There’s more experimental-like evidence that immigrants have little or no negative effect on native employment opportunities, if you need it.
In 1962, 900,000 pied-noirs repatriated to France after fleeing Algeria following their loss in the country’s war of independence. These repatriates settled in the warmer departments of France with climates more similar to their former home country. And as evidence that this was an exogenous shock to the labor force, they tended to settle in those departments with the higher unemployment and lower wages.
This exogenous shock to the French labor force that increased the number of workers by 1.7% was studied by Jennifer Hunt in her 1992 paper. She found a small but significantly negative effects on native unemployment six years after the mass repatriation. However, she found no effect on native participation rates. Her data on wages is a bit of a mess, but with what she had she found at most a small negative effect ((She worries that given her data limitations, she’s not able to properly control for the fact that the repatriates happened to have chosen to migrate to departments that were having bad economic outcomes unrelated to the mass migration. Interestingly, the migrants didn’t seem to have an effect on internal migration patterns, i.e. their presence didn’t discourage the native French from migrating to departments heavily populated by the new immigrants.))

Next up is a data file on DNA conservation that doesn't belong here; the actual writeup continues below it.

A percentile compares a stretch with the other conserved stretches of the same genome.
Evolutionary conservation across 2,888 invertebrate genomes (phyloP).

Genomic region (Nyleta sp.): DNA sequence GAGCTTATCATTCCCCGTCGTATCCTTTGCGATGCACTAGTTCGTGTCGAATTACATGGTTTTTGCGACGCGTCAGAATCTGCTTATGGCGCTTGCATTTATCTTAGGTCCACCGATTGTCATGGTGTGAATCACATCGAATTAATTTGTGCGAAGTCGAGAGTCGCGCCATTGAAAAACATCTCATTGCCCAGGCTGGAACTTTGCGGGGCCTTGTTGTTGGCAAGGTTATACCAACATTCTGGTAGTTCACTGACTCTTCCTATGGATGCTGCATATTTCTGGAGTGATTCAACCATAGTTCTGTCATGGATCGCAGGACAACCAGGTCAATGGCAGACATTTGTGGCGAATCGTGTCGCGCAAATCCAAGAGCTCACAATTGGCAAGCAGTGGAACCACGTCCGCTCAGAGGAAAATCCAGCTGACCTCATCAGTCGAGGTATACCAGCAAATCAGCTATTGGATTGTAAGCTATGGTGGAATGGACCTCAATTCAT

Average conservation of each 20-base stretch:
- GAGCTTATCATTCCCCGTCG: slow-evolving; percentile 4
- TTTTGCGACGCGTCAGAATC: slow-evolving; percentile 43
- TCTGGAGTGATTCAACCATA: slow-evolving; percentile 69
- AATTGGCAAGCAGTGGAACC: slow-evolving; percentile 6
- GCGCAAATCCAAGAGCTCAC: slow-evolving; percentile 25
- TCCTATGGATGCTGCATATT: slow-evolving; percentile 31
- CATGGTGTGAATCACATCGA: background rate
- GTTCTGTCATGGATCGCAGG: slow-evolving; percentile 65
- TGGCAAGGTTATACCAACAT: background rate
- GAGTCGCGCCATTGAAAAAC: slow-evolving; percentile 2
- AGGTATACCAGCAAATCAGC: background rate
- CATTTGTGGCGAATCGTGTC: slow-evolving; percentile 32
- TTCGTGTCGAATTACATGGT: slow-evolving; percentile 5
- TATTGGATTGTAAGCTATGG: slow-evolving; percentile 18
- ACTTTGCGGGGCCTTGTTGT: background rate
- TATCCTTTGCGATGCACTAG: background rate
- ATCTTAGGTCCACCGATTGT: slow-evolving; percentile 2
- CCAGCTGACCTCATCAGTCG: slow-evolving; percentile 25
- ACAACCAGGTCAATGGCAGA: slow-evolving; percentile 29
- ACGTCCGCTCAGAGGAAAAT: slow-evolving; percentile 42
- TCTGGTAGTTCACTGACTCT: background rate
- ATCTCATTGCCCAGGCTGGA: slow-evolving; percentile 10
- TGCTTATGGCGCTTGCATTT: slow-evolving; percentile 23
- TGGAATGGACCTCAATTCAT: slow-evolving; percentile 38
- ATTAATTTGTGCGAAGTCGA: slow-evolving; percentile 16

Another crumbling empire provides us with another immigration experiment: the returnados from Angola and Mozambique in the mid-1970s increased Portugal’s work force by 10%. In a study design similar to Card’s Mariel paper, Carrington and Delima find the Europe-wide recession of those years swamps out any effect the the immigrants might have had.